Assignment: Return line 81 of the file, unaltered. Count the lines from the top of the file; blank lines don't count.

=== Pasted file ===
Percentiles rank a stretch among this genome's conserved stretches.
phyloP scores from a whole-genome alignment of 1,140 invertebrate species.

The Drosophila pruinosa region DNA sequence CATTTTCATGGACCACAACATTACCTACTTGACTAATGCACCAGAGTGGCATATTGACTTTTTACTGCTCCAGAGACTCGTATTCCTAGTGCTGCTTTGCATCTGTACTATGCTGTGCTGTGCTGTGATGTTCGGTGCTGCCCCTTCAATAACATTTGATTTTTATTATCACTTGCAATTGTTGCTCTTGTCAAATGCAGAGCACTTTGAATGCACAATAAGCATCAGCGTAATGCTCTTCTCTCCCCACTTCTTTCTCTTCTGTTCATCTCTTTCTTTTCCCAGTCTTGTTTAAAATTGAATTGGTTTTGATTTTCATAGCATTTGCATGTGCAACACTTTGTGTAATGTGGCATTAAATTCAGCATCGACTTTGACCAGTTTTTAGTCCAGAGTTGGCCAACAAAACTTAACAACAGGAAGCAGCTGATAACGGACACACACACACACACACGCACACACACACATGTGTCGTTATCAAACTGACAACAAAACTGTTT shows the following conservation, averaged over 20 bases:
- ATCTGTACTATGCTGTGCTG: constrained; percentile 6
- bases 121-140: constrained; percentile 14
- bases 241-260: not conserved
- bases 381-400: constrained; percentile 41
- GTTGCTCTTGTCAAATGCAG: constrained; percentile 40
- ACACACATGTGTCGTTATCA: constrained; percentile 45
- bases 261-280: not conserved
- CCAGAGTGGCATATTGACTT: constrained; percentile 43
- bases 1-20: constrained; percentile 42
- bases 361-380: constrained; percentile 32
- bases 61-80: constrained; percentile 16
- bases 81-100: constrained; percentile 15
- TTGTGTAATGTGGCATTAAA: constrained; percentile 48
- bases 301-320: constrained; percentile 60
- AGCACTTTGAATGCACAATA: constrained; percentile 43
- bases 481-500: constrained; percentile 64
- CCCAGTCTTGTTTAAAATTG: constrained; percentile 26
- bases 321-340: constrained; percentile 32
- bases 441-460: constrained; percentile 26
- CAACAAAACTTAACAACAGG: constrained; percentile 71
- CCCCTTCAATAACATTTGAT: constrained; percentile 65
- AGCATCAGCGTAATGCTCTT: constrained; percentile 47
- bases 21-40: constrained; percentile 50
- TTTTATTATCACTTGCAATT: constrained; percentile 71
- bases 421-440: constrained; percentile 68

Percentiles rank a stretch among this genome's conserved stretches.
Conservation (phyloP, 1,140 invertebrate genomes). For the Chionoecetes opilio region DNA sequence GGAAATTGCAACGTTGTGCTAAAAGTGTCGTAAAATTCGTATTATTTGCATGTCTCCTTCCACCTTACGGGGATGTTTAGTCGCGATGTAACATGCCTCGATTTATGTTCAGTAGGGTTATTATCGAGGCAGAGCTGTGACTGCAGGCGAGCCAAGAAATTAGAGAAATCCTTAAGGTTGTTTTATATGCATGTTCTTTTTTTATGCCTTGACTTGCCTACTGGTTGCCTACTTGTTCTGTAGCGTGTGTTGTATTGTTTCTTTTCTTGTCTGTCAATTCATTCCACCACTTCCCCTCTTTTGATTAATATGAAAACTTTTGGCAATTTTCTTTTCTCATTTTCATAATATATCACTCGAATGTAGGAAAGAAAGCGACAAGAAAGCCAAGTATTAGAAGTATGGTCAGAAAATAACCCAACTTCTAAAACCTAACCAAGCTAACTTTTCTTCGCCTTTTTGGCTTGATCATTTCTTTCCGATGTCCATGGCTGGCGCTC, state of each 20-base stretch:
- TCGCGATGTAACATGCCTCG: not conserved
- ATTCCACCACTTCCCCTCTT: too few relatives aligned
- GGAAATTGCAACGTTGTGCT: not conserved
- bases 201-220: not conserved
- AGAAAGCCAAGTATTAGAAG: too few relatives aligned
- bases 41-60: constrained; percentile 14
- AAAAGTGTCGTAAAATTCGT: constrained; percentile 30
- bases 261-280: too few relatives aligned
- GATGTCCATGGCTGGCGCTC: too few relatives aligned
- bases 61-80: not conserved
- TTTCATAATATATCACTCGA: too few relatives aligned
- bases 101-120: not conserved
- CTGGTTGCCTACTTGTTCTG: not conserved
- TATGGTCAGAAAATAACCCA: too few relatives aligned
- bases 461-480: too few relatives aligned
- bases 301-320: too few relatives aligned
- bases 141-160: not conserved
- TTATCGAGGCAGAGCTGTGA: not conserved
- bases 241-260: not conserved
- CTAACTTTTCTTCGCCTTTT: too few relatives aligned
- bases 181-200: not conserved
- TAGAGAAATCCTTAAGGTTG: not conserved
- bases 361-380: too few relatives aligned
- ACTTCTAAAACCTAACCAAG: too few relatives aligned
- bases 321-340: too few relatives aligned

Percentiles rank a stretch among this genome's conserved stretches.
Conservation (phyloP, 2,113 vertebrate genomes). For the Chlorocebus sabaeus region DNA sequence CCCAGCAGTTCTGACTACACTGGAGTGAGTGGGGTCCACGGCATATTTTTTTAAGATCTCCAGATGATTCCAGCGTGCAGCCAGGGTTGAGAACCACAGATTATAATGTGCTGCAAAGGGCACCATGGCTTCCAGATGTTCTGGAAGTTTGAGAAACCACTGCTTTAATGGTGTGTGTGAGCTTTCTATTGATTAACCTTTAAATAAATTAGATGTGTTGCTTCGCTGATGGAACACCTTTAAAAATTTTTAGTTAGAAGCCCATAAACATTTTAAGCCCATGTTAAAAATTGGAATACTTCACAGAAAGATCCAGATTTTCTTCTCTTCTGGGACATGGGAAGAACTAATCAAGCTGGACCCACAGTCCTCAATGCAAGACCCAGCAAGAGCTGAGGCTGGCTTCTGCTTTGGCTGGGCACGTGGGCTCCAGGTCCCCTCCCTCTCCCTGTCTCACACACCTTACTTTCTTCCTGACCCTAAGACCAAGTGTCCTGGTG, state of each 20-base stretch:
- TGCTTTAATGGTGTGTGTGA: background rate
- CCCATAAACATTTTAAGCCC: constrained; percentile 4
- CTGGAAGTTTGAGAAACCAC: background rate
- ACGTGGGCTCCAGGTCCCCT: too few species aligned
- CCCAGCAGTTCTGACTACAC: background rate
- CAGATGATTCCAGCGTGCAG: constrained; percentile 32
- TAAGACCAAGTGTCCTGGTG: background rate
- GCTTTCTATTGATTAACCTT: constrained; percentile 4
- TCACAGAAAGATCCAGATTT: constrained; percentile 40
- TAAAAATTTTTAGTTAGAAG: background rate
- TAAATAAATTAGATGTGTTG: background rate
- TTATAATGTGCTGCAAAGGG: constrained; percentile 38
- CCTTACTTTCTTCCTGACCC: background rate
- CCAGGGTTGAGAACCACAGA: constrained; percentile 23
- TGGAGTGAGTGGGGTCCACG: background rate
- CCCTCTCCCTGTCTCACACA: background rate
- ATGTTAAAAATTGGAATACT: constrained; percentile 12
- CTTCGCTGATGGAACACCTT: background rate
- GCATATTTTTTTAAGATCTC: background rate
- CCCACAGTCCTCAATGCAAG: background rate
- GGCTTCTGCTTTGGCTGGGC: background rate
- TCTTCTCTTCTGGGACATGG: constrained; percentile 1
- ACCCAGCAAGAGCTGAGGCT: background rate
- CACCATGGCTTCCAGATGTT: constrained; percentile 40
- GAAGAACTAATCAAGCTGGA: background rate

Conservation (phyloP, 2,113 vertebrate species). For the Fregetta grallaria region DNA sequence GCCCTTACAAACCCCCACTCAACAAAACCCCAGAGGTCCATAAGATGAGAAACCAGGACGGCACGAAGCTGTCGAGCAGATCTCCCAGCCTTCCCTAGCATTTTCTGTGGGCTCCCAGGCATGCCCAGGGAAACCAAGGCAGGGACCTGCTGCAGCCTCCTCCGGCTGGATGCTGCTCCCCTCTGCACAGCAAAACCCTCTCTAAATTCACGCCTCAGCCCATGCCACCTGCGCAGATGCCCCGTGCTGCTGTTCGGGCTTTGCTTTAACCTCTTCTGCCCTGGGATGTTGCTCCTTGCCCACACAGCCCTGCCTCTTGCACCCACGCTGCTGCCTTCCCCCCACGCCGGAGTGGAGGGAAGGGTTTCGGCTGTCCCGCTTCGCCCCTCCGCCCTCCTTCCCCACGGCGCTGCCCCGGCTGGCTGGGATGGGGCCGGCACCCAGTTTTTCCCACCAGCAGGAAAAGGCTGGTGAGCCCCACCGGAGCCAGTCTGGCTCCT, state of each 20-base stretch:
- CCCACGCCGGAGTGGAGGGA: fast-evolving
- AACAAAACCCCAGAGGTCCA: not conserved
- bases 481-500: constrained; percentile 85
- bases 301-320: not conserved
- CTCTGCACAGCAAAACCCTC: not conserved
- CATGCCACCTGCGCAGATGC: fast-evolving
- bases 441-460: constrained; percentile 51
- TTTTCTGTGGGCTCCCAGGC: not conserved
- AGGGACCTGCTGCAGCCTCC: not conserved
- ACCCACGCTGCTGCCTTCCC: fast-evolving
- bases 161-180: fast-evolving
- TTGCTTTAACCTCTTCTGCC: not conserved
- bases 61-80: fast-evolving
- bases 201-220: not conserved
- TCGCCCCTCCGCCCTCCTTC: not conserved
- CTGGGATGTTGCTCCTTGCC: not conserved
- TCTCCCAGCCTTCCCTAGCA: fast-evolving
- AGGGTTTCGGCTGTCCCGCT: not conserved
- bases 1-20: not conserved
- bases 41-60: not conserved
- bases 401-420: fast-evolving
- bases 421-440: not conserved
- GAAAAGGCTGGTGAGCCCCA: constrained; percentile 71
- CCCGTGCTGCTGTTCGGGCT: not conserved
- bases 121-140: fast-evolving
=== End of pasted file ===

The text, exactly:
- CACCATGGCTTCCAGATGTT: constrained; percentile 40